Â then you would move down to this curve

Â here when you have a lot of unreplicated DNA.

Â So the unreplicated DNA makes it more difficult for MPF to turn on

Â CDC 25 and it makes it more difficult for MPF to inhibit Wee1.

Â 19:55

So more wee1 would make it, would mean that you'd

Â have more pre-mpf and less mpf and then less cdc25 would have the same effect.

Â It would make it harder to move from the left, preMDF, to the right over here.

Â So both of these effects would give you more MPF that's in the pre-stage with

Â the inhibitory phosphate on, and less MPF

Â that's in the activated state stage over here.

Â So, what would that do to your cell cycle oscillations?

Â [SOUND] It would slow, it would slow it down.

Â This is what you would see in control.

Â Rapid oscillations of cyclin and MPF.

Â And then this is what you would see when you added unreplicated DNA.

Â Your oscillations are, are larger in amplitude, in terms of

Â the total amount of cyclin, but you can see that

Â they are much more spread out you get, you get

Â fewer oscillations in a, in a given amount of time.

Â So that oscillation will become slower but unreplicated

Â DNA then they were in under the control conditions.

Â And this is what Novak-Tyson observe with their

Â model and this is consistent with experiments that

Â had already been done to add the unreplicated

Â DNA and observe the effects on cell cycle oscillation.

Â So this was an, a further validation of

Â their model, showing that yes, it does rep,

Â it does reproduce the effects that you see

Â when you add the unreplicated DNA to these preparations.

Â 21:24

Now let's move on to some results that Novak and

Â Tyson obtained with their model that people hadn't seen before.

Â We've already discussed how they validated their model by

Â comparing it to data that already existed in the literature.

Â 21:36

But one of the, the useful aspects of these

Â dynamical models is you can make novel predictions, and

Â then sometimes these novel prediction can inspire experiments that

Â will later determine what of the model prediction was right.

Â 21:50

And one of the predictions that Novak and Tyson made in their

Â model is they predicted there was hysteresis in the cyclin MPF relationship.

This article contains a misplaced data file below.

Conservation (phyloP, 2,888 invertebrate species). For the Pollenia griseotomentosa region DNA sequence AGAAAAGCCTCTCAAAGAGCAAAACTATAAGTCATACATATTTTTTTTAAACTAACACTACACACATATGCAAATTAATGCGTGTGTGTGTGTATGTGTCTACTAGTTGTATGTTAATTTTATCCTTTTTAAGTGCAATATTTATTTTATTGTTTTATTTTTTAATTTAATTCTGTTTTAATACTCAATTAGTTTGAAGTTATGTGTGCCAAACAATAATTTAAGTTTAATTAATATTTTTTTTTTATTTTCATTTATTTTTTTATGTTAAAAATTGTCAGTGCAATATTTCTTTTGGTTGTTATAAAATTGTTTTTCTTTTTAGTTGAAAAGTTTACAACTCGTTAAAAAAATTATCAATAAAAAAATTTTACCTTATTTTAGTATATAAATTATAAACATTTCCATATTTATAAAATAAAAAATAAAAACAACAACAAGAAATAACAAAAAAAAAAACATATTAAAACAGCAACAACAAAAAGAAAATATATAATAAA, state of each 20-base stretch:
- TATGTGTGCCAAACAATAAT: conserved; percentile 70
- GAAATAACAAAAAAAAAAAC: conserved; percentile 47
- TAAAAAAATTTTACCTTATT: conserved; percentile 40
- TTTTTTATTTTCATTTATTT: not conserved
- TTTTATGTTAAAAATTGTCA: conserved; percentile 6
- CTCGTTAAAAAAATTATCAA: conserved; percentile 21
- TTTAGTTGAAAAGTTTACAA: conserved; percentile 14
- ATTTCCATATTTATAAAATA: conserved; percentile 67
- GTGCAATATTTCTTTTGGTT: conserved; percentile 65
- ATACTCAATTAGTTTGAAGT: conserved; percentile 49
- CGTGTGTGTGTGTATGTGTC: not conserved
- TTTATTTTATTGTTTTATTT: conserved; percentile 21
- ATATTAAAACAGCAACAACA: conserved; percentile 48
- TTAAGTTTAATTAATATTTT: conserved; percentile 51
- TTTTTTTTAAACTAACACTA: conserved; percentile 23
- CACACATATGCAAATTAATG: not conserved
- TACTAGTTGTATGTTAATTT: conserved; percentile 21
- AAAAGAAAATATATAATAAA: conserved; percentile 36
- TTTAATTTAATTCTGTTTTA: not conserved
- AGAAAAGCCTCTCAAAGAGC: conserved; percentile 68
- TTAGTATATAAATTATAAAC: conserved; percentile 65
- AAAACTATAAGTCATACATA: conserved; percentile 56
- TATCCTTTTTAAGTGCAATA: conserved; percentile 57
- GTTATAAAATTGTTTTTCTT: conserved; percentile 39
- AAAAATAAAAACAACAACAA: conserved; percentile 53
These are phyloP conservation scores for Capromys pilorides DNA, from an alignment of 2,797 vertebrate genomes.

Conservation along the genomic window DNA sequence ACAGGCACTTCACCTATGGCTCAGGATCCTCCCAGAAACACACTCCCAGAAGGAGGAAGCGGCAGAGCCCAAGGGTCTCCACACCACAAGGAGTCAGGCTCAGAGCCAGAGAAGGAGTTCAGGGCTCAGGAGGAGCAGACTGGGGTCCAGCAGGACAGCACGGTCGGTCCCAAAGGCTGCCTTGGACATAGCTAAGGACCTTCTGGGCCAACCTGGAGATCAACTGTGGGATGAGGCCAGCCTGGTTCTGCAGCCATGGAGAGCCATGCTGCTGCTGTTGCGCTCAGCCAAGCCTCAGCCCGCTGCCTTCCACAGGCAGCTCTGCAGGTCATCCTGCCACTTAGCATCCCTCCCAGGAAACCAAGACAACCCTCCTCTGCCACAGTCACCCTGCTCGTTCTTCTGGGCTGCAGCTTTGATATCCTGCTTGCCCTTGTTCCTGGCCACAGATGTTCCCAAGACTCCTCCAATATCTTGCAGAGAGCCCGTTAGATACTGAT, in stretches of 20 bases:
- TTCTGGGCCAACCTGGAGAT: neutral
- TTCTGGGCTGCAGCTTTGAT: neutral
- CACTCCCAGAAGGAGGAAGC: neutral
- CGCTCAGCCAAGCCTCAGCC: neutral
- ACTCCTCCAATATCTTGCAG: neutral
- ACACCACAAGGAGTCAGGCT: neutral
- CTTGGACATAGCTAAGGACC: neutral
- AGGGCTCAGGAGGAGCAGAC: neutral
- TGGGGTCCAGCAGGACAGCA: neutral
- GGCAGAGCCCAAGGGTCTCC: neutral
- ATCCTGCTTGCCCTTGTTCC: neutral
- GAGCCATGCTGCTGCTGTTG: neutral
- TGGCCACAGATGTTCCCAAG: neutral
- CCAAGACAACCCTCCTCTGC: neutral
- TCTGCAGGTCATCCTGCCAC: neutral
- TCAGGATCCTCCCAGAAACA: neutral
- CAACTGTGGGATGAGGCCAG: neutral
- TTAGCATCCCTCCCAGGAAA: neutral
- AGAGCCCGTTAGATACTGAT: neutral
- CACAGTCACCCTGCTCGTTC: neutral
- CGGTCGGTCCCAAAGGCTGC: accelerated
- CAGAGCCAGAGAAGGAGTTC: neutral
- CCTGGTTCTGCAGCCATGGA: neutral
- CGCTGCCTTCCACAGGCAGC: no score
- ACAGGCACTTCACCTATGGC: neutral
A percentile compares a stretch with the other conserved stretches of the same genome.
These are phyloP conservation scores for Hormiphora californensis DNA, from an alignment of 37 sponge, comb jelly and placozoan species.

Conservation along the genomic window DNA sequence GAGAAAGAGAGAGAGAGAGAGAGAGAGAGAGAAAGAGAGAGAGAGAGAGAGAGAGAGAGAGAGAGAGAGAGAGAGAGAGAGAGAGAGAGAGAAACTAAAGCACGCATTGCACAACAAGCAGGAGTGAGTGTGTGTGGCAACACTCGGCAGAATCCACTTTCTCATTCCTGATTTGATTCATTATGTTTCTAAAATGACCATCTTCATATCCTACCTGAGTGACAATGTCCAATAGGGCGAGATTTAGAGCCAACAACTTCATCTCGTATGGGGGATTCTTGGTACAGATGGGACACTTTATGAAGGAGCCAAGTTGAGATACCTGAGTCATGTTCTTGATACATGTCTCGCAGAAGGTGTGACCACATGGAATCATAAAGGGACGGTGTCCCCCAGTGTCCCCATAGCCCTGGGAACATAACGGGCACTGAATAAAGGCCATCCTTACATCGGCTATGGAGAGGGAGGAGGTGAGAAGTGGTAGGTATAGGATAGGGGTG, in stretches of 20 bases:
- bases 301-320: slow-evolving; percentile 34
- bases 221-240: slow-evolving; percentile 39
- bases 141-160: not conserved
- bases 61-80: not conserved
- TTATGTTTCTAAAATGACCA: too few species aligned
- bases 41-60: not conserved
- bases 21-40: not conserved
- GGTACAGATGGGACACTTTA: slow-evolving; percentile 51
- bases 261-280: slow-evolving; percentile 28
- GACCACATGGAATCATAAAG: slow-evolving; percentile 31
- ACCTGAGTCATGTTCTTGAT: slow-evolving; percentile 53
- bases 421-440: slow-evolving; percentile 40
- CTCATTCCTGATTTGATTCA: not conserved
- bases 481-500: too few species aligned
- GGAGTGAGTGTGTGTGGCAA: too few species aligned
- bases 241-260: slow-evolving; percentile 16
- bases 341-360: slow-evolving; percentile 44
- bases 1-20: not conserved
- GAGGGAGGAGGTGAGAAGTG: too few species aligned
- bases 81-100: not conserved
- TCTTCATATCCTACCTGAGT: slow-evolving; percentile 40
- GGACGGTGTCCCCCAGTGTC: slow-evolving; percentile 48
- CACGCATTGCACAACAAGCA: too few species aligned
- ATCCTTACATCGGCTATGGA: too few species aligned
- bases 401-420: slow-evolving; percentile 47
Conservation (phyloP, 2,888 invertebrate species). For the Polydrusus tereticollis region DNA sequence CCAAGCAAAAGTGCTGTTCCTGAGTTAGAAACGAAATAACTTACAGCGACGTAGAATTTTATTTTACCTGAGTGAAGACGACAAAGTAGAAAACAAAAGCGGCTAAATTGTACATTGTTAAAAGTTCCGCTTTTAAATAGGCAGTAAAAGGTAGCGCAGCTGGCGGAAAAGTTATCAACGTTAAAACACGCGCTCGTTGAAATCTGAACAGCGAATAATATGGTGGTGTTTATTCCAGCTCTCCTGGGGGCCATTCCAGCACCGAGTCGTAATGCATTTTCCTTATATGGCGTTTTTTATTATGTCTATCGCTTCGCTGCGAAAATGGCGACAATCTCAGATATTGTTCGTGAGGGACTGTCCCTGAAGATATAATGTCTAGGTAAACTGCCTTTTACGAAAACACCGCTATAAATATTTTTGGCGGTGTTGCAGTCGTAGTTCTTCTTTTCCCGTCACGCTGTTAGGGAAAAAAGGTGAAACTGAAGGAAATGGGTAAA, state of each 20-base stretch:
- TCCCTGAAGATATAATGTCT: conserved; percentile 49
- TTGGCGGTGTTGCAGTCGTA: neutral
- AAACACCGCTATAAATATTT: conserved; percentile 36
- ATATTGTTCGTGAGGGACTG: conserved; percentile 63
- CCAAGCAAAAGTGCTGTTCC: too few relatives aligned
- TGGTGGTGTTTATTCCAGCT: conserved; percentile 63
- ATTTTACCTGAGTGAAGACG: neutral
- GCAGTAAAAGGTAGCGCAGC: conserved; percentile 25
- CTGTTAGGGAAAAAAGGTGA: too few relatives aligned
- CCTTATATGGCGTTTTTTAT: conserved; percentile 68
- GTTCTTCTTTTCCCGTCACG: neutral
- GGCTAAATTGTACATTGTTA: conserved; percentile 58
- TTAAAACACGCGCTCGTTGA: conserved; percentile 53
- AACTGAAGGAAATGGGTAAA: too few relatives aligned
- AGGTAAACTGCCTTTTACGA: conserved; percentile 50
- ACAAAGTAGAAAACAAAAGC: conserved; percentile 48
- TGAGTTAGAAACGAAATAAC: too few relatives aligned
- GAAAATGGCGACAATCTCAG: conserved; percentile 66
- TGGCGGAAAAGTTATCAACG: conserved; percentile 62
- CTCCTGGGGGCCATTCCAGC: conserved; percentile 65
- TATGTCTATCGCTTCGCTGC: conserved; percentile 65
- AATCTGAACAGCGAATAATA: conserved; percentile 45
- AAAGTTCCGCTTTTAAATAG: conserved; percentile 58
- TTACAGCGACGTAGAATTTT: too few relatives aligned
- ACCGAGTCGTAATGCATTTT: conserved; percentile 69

Â What we mean by that is what we saw before.

Â If you plot cyclin versus MPF, and these

Â were experiments remember that we're doing with non-degradable

Â cyclin, so you don't have to worry about

Â the fact that MPF will trigger cyclin degradation.

Â If you plot MPF on a y-axis versus cyclin on

Â the x-axis, you see that it jumps up over here on

Â the right, at Ta, what they're calling T activation, but then

Â when it jumps down, it jumps down at a different level.

Â It jumps down to this level on the left called T inhibition.

Â This was a novel model prediction.

Â 22:30

People didn't know whether it was right at the time they ran these simulations.

Â [BLANK_AUDIO]

Â The simulations that were run by Novak and

Â Tyson and the predictions that were made in

Â these simulations, inspired new experiments to test whether

Â this hysteresis in the [cyclin]-[MPF] relationship actually existed.

Â And in 2003, two, two independent studies, confirmed

Â that these investigators were right about this prediction.

Â I'm not going to go into details of, of these studies.

Â But the idea is that this is checking the the entry into mitosis as a

Â function of cyclin concentration, and then exit

Â from mitosis as a function of cyclin concentration.

Â So the key thing this, that they're looking for here, is that as

Â you add more non-degradable cyclin, when you see these spindles start to form.

Â 23:21

And when they're adding more and more cyclin they see that it the threshold

Â where you get this entry into mitosis that occurs somewhere between 32 and 40.

Â So this would be the level at which you

Â have an increase in MPF activity when you add cyclin.

Â And then they did some other experiments where they

Â tested to see how you'd get this to exit.

Â And they saw this exiting somewhere between 16 and, and 24.

Â So if you look down here, you can see here you have

Â these spindles, and then here, you know longer have these spindles forming.

Â 23:53

So, this is how Sha et al concluded

Â that Novak and Tyson were correct about their prediction.

Â That the threshold for an, an increase in MPF activity,